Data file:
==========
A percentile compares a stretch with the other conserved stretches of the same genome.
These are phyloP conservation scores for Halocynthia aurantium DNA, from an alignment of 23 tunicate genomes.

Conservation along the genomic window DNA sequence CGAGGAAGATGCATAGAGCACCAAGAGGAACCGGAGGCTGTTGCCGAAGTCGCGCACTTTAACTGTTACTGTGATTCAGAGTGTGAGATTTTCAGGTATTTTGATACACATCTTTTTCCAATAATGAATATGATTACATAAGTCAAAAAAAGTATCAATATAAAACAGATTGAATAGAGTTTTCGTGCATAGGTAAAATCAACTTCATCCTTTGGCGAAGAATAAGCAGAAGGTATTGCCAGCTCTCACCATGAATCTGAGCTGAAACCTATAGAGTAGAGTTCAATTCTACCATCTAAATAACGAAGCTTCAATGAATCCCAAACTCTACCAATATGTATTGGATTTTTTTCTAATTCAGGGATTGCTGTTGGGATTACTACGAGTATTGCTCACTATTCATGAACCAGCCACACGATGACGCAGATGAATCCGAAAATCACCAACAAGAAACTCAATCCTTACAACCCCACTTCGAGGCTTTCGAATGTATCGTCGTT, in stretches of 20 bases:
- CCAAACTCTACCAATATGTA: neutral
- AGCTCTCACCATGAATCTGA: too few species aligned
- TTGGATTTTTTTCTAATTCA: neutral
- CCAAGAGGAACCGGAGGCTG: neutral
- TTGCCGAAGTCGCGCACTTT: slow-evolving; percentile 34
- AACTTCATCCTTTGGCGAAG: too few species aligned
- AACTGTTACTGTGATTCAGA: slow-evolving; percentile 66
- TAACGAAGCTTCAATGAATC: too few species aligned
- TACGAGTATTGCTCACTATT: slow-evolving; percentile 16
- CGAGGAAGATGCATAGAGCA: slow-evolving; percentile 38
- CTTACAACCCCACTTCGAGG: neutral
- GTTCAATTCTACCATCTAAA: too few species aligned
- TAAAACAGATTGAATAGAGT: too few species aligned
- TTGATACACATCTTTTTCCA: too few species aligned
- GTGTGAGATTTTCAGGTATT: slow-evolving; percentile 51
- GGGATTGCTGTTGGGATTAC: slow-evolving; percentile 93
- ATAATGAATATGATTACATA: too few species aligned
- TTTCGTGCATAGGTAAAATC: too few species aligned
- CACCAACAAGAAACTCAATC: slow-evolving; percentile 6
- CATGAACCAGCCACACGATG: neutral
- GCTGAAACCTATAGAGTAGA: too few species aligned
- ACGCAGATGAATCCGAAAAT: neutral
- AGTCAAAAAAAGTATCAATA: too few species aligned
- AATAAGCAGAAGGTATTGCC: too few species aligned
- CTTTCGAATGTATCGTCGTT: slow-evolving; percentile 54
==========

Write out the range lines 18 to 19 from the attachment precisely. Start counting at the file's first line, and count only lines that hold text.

- GTGTGAGATTTTCAGGTATT: slow-evolving; percentile 51
- GGGATTGCTGTTGGGATTAC: slow-evolving; percentile 93